KANSAS CITY, Mo. – Making a city more amenable to the needs of its aging residents can help make it healthier for all, according to experts at a “smart growth” conference held here last week.
Organized by the Local Government Commission, a nonprofit based in Sacramento, Calif., the three-day conference at the Kansas City Convention Center drew about 1,100 people from across the country.
“What’s good for the 50-plus population, the 60-plus population, the 70-plus population, is also good for youngsters, teens, the 20-somethings, the 30-somethings…,” said Kent Sovern, Iowa State Director for AARP.
Amy Levner, an outreach manager in AARP’s Washington, D.C., office, agreed.
“Think about things like traffic signals and getting across the street,” she said.
For example, adding time to the “walk” sign benefits a senior citizen as much as it helps a mother with a young child, she said.
AARP has a new website dedicated to the concept of communities more livable. It includes a section on health.
AARP also is working with other partners as part of a public-private effort in Iowa to advance some of the concepts.
The Healthiest State Initiative aims to improve Iowa’s 16th place ranking on the Well-Being Index. Healthways, a healthcare consulting company based in Franklin, Tenn., developed the index working with Gallup, the polling and management-consulting firm.
Part of the Iowa initiative is an exercise program known as the Blue Zones Project, which includes Wellmark Blue Cross and Blue Shield, a health insurance plan that has more than two million members in Iowa and South Dakota.
Blue Zones, which Healthways initiated with three communities in California, emphasizes natural movement for exercise — walking, for example, as opposed to lifting weights. In Iowa, the project includes 19 communities.
Blue Zones could be something for Kansas City, too, said Cathy Boyer-Shesol, who attended the conference as the project manager for KC4 Aging in Community, a program of the Mid-America Regional Council.
Started in 2008 with a grant from the Jewish Heritage Foundation to the Center for Practical Bioethics, one focus of the program is to help communities establish amenities for all generations.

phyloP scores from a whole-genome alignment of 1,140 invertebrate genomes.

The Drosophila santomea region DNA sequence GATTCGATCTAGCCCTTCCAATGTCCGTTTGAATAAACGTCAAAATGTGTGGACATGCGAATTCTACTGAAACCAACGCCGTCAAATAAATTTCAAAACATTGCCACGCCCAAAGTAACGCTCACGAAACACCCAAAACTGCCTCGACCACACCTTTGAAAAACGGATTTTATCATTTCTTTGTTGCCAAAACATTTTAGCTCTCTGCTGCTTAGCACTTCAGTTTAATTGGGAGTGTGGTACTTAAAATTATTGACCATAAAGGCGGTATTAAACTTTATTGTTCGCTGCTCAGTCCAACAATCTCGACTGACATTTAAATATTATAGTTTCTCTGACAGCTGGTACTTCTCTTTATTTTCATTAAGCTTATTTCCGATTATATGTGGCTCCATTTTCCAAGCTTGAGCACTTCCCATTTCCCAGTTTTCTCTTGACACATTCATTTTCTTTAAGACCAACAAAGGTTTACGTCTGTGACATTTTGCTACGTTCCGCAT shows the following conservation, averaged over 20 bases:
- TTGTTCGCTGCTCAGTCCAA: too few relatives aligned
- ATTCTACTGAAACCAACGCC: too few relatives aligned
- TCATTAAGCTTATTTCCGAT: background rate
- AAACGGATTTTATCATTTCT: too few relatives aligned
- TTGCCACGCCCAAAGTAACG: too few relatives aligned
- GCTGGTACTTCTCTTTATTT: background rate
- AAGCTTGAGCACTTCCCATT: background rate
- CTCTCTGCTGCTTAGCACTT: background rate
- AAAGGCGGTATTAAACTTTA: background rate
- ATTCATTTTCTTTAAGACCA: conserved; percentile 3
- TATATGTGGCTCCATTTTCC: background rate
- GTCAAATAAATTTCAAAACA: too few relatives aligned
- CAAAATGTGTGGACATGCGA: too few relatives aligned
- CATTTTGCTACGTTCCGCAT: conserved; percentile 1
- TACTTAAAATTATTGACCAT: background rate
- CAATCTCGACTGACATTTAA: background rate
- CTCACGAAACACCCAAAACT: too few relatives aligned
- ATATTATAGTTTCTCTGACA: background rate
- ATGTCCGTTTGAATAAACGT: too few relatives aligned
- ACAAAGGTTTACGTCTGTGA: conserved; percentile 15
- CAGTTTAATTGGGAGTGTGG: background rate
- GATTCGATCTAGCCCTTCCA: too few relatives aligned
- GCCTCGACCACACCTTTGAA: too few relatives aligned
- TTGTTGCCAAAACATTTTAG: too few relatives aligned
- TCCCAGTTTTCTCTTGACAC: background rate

For example, good sidewalks not only help a senior citizen using a walker, they also provide a safe way for students to walk to school. Walkability, she said, meshed with the Blue Zone goal of promoting natural exercise.
“This is a solution,” she said of the Blue Zones, “something that people are doing, and doing it quickly.”
KC4 Aging in Community just concluded focus groups with residents in Gladstone and Raytown, on the Missouri side of the state line, and in northeast Johnson County, Kan.
The focus groups included people of all ages.
“They (the participants) all referenced how important it is to be able to walk in their own neighborhood,” Boyer-Shesol said.
Among the things discussed at the conference was the idea of including health components in the comprehensive planning documents adopted by communities.
Resources and examples for doing that already exist, including the Planning and Community Health Research Center of the American Planning Association. The March 2012 plan adopted by the city of El Paso, Tex. was mindful of health issues.
Carlos Gallinar, the El Paso deputy director for planning, said the rule of thumb used by planners in his city was that most people wouldn’t walk more than 10 minutes to a destination.
“After 10 minutes,” he said, “forget about it — you are going to get in your car.”
Julie Fitzgerald, a city council member from Wilsonville, Ore., which is about 20 miles south of Portland, said perhaps communities should recognize champions of prevention in the same way they celebrate researchers who make medical breakthroughs in treating disease.
Prevention, Fitzgerald said, “may not sound as great as curing cancer, but it may have as big of an impact.”